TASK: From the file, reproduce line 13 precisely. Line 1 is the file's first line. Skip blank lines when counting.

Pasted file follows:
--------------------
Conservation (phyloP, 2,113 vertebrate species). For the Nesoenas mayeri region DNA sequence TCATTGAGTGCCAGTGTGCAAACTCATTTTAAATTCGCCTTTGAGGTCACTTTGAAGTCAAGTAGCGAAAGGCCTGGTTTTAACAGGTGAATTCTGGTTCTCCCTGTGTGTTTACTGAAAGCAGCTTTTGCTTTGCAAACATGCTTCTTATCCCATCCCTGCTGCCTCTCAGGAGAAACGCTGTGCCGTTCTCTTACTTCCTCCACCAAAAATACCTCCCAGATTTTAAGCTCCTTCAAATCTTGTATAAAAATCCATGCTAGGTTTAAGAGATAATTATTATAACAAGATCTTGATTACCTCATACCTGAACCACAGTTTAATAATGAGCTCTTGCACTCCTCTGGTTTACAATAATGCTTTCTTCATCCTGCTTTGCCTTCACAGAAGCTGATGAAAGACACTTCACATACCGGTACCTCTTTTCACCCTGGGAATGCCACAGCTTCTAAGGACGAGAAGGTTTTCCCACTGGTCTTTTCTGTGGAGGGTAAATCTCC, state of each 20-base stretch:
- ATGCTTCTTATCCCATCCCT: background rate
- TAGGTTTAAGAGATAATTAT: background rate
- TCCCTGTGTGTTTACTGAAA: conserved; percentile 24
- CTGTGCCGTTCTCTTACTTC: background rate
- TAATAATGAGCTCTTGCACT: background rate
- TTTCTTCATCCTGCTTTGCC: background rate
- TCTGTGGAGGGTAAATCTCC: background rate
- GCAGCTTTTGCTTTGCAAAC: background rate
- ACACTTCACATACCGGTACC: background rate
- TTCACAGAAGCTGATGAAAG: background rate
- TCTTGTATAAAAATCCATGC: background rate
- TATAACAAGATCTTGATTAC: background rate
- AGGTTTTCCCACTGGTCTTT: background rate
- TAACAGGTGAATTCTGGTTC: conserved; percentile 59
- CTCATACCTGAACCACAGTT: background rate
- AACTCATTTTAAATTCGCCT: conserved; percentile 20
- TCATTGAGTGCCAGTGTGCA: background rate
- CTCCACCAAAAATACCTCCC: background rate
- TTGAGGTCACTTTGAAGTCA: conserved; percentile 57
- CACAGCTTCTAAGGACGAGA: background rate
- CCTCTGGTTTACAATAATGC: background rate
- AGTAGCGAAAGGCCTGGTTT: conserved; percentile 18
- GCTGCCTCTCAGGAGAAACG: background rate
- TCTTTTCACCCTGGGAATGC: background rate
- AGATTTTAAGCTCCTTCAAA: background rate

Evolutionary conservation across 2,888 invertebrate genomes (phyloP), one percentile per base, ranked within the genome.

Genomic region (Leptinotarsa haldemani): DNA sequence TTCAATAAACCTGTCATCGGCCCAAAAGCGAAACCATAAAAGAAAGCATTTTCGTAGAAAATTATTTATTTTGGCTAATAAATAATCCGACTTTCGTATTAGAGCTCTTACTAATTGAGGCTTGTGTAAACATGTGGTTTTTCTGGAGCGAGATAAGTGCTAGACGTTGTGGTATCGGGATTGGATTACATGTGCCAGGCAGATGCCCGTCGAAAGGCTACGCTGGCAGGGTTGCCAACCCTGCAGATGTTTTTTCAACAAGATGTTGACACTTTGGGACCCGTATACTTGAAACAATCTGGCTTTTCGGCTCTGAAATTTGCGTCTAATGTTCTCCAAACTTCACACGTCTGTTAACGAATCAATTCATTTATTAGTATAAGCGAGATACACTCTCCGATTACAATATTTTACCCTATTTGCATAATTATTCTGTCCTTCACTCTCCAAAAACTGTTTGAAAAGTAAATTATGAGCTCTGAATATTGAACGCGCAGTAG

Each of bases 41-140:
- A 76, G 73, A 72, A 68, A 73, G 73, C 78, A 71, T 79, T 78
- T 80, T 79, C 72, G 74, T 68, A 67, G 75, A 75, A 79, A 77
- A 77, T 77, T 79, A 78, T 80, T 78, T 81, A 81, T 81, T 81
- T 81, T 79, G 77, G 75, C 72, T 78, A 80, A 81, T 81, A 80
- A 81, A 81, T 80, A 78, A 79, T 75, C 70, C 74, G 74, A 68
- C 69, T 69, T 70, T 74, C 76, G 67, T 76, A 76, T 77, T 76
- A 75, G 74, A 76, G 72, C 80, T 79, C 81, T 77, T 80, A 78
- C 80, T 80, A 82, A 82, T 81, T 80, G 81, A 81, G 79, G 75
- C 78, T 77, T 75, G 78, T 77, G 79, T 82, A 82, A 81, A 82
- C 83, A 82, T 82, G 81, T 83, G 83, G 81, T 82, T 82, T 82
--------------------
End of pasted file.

- TATAACAAGATCTTGATTAC: background rate